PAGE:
Tue. 13.11.18 / 6 pm Past is Prologue
20 Years of COSMOSQUAW: screening and conversation with Samantha Nock and Salia Joseph
An evening with Sḵwx̱wú7mesh storyteller Salia Joseph and Cree/Métis poet Samantha Nock, honoured, contextualized and expanded on Cree/Saulteaux/Métis artist Lori Blondeau’s COSMOSQUAW (1998). Blondeau’s work offers a critical exploration of Indigenous women and beauty. Twenty years later, Joseph and Nock explore the same theme, what has changed, and what has stayed the same. The pair offered a reply to the performance that involved a live reading, music, and a screening of the original piece itself.
Excerpt from Front Magazine, Sept/Oct 1998 Vol. IX, No. 6, P.9:
"As the lesbian magazine Diva offers us an alternative to Cosmo, so does Lori Blondeau’s magazine COSMOSQUAW. Blondeau and her collaborator Bradlee Larocque have created a magazine that asks us: how cosmopolitan is Cosmo? They do this by satirizing its rhetoric and reminding us of the women left out of the magazine. These artists take pleasure in subverting mainstream perceptions of femininity, beauty, and sexual etiquette."
303 E. 8th Ave
Salia Joseph is from the Sḵwx̱wú7mesh and Snuneymuxw First Nation’s on her father’s side and is British and Jewish on her mothers. In 2016 she graduated with a bachelor of arts degree in First Nations and Indigenous studies from the University of British Columbia. She recently graduated from a yearlong full time immersion program in her language, Sḵwx̱wú7mesh Sníchim at Simon Fraser University. Salia sings in a band called An̓usáyum̓ (Two Berries) as well as a traditional Sḵwx̱wú7mesh dance/singing group called Ta Na Wa Káwstem. Salia works for Kwi Awt Stelmexw, a Sḵwx̱wú7mes language and culture non-profit. In addition to this she has recently completed a curatorial internship at the Bill Reid Art Gallery. Salia is also committed to her continued learning journey of Salish wool weaving.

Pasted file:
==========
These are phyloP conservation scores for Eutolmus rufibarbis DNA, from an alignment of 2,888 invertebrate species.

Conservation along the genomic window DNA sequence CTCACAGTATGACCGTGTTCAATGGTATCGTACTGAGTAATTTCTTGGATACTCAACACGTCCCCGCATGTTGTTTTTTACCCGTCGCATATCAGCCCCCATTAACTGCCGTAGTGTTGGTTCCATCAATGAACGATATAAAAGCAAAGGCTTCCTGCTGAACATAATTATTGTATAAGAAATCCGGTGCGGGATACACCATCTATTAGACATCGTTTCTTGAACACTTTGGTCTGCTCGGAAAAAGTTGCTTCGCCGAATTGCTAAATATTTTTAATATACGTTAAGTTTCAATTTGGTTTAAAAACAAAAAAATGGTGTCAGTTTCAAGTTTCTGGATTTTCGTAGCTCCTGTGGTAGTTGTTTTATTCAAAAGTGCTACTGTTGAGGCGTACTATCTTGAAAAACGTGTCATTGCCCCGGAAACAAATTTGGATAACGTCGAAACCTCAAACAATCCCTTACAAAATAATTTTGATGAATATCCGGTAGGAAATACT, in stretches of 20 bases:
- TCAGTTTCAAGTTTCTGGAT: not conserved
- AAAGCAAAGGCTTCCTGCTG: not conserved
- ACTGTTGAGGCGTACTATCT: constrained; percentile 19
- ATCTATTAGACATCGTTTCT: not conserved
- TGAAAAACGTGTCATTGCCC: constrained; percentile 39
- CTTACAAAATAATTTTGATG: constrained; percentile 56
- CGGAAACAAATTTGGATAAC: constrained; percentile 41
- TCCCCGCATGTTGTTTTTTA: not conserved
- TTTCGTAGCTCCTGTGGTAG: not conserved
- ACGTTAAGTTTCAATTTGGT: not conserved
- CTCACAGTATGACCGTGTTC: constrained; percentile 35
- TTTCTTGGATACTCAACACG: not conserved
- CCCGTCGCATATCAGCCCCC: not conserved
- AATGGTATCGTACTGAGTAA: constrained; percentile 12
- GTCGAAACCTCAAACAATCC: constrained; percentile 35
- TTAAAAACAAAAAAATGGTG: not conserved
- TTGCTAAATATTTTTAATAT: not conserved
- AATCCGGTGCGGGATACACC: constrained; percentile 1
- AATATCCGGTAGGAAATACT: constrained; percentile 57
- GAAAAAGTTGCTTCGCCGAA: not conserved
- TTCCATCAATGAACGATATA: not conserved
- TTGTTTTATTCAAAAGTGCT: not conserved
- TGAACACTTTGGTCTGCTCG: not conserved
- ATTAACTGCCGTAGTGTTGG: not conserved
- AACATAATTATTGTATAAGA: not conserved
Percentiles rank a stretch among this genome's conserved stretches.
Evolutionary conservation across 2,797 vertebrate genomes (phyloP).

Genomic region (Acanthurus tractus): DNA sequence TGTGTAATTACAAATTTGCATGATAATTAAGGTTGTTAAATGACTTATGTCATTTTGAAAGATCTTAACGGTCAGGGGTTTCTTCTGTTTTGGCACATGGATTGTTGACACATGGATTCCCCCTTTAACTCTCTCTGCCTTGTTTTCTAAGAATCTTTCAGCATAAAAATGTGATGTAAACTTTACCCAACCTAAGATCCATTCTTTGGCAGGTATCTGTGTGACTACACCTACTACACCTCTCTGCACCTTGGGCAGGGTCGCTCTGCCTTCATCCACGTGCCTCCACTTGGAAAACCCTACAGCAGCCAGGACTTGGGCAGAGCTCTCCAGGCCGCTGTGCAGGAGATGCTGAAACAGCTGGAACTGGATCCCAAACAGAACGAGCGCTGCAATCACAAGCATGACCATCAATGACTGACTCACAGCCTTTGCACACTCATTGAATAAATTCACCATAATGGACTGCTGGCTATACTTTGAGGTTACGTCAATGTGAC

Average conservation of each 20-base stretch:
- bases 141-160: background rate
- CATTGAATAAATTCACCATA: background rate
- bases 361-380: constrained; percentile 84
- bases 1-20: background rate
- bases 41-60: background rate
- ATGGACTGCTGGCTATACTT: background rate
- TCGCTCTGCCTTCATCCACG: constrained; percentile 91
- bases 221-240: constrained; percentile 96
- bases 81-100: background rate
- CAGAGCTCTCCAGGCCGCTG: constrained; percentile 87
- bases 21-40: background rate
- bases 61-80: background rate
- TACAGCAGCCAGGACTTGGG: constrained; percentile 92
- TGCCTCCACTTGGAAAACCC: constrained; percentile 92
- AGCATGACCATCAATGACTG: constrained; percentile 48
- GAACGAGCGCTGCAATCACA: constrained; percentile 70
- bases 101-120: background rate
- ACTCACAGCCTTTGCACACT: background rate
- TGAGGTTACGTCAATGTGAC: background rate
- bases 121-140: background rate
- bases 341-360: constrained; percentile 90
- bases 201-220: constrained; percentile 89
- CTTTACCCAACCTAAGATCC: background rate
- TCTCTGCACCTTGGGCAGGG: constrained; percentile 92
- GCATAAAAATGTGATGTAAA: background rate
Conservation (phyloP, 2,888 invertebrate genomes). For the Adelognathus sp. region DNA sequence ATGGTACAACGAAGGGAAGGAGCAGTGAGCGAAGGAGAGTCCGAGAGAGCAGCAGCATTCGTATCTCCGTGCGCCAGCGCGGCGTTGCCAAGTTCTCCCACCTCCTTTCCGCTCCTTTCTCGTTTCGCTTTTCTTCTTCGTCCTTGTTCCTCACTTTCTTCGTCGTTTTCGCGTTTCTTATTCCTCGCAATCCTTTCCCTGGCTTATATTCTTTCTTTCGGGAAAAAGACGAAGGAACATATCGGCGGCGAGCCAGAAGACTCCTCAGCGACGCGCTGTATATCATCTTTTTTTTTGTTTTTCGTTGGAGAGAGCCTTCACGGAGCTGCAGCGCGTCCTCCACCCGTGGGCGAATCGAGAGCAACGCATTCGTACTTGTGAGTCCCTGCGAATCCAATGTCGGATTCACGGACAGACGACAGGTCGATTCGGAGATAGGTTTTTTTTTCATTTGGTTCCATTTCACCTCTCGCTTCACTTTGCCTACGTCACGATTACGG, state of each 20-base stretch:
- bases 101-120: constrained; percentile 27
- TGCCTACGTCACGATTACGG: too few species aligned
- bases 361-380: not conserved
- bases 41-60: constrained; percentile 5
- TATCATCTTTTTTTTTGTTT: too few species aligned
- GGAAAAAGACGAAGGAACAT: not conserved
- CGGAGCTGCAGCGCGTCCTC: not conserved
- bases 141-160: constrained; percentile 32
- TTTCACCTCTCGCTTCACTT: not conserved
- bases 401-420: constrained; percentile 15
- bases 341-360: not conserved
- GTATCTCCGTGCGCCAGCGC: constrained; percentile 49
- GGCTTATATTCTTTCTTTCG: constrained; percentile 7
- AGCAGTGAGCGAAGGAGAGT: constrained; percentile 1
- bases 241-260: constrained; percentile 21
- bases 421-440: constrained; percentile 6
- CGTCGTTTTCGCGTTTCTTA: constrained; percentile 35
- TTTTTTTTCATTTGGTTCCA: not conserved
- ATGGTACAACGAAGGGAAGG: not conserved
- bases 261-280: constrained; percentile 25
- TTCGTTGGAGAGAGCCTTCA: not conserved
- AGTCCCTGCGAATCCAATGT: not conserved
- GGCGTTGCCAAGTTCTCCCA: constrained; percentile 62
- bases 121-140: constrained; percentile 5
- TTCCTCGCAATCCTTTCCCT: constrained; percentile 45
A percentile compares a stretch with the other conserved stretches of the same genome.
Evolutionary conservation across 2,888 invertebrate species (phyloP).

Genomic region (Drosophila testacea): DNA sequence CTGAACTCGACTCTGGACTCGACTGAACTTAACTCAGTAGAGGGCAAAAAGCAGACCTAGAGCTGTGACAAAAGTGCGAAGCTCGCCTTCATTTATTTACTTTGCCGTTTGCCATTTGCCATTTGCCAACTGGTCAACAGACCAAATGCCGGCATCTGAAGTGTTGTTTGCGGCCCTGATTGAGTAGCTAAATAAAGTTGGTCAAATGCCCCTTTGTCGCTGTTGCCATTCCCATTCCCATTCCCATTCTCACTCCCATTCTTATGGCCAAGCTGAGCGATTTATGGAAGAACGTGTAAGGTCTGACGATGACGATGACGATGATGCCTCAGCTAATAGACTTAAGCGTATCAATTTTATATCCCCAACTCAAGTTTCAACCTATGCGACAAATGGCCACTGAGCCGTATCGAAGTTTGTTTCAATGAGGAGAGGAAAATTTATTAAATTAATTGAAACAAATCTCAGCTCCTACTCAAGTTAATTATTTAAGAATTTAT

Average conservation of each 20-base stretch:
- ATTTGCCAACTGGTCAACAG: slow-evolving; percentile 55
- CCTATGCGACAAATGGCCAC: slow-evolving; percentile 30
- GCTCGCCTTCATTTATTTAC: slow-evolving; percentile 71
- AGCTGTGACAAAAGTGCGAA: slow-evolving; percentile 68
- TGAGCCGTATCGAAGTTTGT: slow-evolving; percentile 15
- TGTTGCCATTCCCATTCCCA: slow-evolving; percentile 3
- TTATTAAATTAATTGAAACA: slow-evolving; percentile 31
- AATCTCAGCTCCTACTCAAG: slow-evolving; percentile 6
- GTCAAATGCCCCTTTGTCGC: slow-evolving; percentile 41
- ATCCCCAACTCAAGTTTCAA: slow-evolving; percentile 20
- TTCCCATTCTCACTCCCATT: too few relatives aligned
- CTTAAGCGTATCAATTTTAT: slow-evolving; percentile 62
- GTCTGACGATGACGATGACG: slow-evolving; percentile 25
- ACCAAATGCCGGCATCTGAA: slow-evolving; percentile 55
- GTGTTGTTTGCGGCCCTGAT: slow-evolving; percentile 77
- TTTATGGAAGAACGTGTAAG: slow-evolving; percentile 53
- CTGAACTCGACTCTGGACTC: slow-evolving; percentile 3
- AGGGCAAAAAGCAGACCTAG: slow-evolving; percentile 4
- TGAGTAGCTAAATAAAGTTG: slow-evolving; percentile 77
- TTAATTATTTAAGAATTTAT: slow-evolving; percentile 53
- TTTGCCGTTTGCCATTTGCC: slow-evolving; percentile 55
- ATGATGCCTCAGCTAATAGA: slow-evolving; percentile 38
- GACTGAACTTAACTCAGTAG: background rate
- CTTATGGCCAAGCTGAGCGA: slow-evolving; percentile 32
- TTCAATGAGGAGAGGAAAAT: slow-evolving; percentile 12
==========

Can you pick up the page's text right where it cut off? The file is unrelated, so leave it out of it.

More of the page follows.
Samantha Nock is a Cree-Métis writer and poet from Treaty 8 territory in Northeast BC. Her family originally comes from Ile-a-la-Crosse (Sakitawak), Saskatchewan. She has been published in GUTS Magazine , Shameless Magazine, SAD Mag, Canadian Art, and others. Samantha co-organizes a bi-monthly community readings series called Poetry is Bad For You, and hosts Heavy Content, a podcast exploring representations of fat people in the media. She cares about radical decolonial love, coffee, corgis, and her two cats, Betty and Jughead.
Lori Blondeau is a Cree, Saulteaux and Métis visual and performance artist from Saskatchewan who is a member of the Gordon First Nation in Treaty 4. She holds an MFA from the University of Saskatchewan, and is currently based in Winnipeg where she teaches at the University of Manitoba’s School of Art. She has sat on the Advisory Panel for Visual Arts for the Canada Council for the Arts and is a co-founder and the current director of TRIBE, a Canadian Aboriginal arts organization.